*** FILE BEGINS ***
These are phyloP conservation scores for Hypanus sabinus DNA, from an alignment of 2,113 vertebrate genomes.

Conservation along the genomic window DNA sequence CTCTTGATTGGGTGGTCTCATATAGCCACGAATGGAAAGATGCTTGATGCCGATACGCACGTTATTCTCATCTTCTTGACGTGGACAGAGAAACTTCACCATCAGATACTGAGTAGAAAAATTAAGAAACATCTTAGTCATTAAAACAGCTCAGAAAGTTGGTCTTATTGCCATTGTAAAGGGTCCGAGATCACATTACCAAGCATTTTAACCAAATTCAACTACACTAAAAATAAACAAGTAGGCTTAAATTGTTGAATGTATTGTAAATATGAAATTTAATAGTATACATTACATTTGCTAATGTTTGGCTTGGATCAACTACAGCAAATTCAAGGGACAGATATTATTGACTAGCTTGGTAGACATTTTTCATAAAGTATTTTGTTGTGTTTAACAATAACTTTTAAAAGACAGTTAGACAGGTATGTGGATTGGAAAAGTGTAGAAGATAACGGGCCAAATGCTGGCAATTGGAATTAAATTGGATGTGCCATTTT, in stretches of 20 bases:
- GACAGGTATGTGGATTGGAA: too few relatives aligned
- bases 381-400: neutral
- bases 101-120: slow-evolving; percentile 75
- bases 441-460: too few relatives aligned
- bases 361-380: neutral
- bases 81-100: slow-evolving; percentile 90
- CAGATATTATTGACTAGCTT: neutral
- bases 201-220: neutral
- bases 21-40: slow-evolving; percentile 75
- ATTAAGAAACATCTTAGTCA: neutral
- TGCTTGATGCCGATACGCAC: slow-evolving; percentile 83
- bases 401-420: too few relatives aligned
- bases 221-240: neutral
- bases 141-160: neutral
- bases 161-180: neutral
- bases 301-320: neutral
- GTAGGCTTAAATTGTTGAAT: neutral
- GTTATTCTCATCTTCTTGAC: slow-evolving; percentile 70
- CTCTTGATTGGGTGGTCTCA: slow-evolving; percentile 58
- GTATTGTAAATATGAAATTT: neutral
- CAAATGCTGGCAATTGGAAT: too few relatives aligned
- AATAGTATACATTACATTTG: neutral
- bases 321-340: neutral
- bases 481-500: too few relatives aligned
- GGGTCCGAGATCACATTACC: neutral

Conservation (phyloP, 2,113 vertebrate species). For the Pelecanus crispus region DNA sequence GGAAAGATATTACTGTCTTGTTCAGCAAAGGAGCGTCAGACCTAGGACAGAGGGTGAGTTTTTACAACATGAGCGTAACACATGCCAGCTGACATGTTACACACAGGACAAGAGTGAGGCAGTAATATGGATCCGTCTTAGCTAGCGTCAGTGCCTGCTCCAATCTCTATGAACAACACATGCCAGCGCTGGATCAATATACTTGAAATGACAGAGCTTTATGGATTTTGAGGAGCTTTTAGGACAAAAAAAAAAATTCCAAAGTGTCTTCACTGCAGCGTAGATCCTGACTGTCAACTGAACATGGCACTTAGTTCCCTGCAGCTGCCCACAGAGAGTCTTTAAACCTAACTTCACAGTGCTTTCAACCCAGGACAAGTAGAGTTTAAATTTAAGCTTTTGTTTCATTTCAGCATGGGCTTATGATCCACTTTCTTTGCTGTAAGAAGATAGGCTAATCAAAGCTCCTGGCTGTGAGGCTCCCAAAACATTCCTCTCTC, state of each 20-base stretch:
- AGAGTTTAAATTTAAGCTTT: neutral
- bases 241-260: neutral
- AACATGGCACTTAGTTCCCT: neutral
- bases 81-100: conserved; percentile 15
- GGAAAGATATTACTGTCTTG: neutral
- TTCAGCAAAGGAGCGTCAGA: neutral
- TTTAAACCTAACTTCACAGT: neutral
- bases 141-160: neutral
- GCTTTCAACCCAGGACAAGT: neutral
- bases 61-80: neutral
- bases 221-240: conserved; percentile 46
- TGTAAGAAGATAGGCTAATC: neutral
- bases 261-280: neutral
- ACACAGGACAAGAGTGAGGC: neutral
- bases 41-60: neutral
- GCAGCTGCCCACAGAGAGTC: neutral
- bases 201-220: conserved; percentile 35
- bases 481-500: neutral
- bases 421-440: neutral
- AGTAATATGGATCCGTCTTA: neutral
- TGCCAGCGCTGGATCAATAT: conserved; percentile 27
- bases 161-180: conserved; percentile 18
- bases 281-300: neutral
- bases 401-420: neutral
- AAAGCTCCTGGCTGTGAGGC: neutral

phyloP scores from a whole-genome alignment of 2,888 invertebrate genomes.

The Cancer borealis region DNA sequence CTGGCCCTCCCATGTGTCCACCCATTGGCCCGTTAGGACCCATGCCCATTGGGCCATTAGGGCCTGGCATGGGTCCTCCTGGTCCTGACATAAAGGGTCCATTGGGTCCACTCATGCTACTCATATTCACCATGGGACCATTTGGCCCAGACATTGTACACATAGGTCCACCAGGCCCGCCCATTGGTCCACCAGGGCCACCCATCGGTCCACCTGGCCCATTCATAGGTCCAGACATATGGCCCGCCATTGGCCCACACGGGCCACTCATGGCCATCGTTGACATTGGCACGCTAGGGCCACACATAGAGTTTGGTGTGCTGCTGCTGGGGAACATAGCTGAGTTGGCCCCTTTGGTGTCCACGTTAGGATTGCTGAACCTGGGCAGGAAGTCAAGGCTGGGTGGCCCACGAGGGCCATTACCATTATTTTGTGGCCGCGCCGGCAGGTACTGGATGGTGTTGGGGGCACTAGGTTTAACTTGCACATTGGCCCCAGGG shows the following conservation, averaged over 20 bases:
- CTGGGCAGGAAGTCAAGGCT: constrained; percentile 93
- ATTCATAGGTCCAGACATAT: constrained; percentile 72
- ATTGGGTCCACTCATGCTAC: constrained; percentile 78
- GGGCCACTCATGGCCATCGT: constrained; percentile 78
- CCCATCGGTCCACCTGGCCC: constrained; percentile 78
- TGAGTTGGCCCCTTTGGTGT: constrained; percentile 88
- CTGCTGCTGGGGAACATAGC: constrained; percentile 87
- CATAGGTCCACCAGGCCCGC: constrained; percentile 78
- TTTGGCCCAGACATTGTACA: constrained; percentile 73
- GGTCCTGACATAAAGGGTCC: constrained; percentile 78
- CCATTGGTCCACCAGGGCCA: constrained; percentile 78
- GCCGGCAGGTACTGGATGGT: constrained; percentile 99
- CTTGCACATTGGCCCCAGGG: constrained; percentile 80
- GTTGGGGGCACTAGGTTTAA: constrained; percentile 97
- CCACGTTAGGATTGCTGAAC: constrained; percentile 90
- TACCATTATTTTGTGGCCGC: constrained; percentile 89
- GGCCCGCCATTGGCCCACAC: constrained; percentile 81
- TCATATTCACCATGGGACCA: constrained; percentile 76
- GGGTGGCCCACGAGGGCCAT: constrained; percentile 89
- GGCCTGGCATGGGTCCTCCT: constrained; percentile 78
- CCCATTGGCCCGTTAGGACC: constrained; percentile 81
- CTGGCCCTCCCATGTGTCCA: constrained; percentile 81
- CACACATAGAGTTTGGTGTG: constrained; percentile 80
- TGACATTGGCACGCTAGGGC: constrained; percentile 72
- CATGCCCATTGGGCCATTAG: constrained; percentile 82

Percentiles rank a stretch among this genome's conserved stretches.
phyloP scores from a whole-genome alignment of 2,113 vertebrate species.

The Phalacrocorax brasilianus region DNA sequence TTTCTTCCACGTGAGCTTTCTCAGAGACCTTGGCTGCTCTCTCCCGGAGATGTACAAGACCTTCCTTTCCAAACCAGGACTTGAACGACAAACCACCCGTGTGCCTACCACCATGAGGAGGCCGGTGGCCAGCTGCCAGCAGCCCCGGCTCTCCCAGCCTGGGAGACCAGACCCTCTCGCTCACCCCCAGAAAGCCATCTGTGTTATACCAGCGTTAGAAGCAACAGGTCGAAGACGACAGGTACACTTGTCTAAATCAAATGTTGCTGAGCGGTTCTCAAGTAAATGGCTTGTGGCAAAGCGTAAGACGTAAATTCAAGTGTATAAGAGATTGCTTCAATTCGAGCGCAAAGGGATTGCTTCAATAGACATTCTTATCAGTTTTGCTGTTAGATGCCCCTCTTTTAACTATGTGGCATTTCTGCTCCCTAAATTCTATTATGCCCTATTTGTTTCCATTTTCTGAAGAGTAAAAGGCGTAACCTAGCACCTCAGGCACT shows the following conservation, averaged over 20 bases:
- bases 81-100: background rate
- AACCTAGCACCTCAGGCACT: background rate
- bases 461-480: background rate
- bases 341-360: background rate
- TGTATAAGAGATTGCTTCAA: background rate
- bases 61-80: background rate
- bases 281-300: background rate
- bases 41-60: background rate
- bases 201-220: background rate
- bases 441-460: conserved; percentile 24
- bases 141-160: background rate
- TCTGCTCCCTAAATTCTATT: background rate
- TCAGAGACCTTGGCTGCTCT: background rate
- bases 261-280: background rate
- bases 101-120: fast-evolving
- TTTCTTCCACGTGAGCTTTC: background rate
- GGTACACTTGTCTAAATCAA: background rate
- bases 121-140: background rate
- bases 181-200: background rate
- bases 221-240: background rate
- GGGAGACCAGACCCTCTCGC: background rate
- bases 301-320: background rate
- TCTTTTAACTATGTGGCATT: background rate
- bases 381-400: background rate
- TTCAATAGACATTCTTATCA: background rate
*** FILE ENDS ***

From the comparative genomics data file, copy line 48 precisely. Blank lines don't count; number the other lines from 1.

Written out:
- AGTAATATGGATCCGTCTTA: neutral